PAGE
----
Since concrete is a multiphase solid, no direct relationship can exist between its density and modulus as in single-phase solids such as metals. The modulus is influenced by density, porosity, mix proportion, moduli of elasticity of the ingredients, and the characteristics of the transition zone. These parameters determine the elastic behaviour of concrete.
Effect of Aggregates
Dense aggregate leads to a high value of E for concrete. A larger proportion of coarse aggregate leads to a high value of E as well. Table summarizes the values of E for various ingredients. Note that a very large value of E of the aggregate will lead to an elastic mismatch among the aggregate, mortar and cracks in the transition zone.
Modulus of elasticity of aggregate, cement paste, and concrete
|Description||E (105 MPa)|
|Sandstone||0.2 – 0.5|
|Expanded Shale||0.07 – 0.21|
|Hydrated cement paste||0.07|
|Concrete||0.1 – 0.2|
Effect of Hydrated Cement Paste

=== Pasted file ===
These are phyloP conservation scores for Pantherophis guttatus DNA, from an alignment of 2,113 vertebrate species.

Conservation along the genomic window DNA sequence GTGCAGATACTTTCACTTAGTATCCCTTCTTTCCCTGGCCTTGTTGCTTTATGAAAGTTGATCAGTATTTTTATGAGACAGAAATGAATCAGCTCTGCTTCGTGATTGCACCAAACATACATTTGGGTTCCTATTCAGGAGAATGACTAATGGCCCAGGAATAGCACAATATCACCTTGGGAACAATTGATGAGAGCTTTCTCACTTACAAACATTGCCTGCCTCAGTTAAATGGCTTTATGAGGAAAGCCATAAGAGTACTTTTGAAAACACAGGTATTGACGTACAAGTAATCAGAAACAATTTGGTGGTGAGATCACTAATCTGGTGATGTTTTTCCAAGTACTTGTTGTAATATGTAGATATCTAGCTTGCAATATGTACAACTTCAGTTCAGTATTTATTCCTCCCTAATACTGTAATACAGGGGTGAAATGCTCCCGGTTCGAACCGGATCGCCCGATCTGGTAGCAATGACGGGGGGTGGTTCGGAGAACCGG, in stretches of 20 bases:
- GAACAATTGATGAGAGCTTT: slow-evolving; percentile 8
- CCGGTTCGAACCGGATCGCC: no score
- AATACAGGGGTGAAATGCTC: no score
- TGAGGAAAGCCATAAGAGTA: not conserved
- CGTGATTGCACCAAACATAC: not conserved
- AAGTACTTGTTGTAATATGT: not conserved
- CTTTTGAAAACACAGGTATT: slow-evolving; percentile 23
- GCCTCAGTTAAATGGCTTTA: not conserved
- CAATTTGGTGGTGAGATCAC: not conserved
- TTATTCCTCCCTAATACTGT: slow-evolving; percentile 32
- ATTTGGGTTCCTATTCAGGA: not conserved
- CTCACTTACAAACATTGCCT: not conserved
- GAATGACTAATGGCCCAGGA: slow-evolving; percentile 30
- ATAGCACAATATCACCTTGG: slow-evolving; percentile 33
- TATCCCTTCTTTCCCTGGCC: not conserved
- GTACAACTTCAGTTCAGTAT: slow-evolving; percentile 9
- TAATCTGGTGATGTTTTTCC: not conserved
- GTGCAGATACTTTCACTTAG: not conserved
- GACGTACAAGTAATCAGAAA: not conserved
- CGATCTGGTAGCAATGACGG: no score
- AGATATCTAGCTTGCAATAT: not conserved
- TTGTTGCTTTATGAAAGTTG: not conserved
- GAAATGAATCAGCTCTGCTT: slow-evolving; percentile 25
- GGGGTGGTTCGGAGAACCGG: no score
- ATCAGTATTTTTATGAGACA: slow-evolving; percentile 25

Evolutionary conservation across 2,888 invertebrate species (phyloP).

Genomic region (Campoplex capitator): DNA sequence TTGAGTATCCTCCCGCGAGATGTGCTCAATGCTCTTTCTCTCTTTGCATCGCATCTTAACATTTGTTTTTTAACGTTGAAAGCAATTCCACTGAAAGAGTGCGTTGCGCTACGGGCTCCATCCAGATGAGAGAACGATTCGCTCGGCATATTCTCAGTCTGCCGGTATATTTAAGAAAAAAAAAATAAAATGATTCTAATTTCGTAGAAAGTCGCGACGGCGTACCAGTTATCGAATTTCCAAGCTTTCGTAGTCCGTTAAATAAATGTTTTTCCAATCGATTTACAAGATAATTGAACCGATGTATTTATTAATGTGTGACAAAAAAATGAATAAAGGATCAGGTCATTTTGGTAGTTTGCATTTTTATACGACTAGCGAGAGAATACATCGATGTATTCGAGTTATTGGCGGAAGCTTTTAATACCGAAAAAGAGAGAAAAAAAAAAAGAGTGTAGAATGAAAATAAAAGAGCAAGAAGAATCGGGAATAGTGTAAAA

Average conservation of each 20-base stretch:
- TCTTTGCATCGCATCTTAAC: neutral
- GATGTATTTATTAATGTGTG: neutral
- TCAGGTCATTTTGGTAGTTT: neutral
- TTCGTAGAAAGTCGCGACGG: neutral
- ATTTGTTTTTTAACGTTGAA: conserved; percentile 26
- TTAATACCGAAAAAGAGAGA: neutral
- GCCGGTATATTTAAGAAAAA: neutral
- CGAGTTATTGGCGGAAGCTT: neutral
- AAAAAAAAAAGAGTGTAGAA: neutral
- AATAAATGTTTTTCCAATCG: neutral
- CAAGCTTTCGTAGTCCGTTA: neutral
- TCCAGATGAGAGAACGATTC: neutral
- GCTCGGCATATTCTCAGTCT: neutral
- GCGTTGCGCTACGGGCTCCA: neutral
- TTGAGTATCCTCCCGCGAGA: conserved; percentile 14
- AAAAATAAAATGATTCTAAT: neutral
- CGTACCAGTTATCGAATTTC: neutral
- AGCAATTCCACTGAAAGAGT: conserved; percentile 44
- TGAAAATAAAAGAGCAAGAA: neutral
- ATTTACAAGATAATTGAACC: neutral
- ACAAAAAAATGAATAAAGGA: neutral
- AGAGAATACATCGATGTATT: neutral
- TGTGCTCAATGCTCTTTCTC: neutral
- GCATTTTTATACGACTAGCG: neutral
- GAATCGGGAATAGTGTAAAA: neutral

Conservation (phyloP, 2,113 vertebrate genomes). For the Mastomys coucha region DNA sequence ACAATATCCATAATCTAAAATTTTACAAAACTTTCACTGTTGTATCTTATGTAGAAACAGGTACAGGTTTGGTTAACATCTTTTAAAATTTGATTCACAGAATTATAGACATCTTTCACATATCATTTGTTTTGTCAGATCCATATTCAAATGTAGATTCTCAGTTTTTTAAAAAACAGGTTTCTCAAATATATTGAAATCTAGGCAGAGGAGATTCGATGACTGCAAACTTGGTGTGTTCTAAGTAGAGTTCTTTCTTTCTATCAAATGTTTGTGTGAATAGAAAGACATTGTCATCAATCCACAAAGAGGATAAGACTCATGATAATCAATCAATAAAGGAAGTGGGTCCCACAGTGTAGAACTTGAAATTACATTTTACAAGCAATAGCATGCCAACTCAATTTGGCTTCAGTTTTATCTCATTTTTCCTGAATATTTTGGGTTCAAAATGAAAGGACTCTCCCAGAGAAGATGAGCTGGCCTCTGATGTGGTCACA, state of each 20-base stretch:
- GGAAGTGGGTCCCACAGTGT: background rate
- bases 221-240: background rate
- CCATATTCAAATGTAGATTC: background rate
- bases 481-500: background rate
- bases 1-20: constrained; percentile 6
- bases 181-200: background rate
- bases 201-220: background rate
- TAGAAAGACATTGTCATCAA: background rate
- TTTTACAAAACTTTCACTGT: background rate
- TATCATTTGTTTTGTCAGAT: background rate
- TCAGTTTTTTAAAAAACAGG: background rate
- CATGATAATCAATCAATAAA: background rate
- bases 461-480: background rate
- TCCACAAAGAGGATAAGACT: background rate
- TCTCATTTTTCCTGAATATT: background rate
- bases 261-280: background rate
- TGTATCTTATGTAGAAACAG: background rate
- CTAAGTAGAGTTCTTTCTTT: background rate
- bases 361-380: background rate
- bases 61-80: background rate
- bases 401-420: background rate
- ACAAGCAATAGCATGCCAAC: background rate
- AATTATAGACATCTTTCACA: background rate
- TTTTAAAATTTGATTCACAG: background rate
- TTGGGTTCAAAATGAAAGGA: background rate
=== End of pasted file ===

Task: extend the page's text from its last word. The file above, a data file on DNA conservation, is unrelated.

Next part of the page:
The elastic modulus of cement paste is determined by its porosity. The water to cement ratio (w/c), air content, admixture dosage and degree of cement hydration control the porosity of cement paste. The modulus of elasticity of concrete can be represented based on the following simple equation:
Ec = Eag + Ep(1-g)
Where E is the modulus of elasticity of concrete.
Ea is the modulus of elasticity of aggregate.
Ep is the modulus of elasticity of cement paste.
g is the volume fraction of the aggregate and
1 – g is the volume fraction of the cement paste.
Ep is low due to the poor density of the transition zone.
Effect of the Transition Zone
Void space and micro-cracks influence the stress-strain behaviour. The existing cracks in the transition zone and the orientation of C-H crystals as well as existing void spaces make the transition zone weak. This causes the elastic modulus to drop gradually with increasing loads.